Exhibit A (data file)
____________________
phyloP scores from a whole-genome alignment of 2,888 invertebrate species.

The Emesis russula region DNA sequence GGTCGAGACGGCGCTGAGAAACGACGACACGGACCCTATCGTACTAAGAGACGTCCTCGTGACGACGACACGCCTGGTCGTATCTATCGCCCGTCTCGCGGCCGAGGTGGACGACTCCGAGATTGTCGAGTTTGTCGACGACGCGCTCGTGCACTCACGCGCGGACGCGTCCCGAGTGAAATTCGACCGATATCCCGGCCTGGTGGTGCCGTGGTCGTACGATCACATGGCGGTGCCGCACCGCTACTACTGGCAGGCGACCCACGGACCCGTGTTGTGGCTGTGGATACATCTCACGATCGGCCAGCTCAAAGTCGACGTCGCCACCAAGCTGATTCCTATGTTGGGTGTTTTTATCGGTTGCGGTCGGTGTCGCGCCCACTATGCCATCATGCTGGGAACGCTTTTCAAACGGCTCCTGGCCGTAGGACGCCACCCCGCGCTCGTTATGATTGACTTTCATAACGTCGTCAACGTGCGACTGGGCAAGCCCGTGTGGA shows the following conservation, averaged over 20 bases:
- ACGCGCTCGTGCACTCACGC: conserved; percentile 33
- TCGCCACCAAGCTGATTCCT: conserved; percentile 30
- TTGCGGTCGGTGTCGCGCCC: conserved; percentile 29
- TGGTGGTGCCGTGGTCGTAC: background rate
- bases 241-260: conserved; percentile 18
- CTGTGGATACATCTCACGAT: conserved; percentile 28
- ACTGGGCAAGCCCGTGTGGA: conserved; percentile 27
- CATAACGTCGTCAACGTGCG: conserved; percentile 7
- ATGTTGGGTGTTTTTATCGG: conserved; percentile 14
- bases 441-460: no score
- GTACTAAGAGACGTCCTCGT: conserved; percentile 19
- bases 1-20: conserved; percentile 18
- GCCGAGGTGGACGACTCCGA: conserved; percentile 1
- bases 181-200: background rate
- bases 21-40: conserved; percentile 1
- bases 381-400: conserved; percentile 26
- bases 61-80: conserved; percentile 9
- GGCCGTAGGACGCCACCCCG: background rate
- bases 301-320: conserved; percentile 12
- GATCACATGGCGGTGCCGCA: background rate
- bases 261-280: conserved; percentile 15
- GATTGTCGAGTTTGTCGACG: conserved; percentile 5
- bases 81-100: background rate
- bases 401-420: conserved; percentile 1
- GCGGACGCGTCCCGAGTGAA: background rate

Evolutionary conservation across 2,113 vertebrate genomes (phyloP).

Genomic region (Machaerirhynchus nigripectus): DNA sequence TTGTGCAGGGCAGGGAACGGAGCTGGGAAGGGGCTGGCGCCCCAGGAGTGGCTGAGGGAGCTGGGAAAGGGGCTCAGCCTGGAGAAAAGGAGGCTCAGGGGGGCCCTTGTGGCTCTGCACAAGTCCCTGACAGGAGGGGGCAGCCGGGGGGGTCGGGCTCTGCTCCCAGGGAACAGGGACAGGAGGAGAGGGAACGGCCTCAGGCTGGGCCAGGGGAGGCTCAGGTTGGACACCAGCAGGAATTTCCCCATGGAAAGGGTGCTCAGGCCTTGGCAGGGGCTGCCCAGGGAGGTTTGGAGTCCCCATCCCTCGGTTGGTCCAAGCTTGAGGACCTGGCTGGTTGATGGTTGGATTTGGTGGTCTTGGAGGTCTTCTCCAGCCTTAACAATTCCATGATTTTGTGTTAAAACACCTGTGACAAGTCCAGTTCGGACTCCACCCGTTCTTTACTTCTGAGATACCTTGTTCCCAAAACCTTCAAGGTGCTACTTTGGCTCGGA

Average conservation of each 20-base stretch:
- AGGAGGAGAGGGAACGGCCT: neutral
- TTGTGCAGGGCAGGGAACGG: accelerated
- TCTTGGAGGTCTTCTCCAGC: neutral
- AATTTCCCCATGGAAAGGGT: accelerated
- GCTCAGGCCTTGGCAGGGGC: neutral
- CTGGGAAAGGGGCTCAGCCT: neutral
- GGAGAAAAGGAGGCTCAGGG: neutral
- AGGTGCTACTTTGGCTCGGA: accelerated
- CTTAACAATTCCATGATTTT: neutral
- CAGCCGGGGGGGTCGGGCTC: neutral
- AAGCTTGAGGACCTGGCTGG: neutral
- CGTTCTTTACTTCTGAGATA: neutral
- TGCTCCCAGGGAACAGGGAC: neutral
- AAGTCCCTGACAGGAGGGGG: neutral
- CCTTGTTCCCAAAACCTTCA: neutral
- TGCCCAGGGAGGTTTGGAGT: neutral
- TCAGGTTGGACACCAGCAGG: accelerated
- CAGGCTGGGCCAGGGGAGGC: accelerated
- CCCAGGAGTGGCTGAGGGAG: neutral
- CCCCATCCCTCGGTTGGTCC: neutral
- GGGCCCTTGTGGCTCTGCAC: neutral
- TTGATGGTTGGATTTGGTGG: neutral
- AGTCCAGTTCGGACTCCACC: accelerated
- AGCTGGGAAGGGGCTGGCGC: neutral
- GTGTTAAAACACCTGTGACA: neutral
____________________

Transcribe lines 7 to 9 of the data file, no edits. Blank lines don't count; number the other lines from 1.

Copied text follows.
- bases 241-260: conserved; percentile 18
- CTGTGGATACATCTCACGAT: conserved; percentile 28
- ACTGGGCAAGCCCGTGTGGA: conserved; percentile 27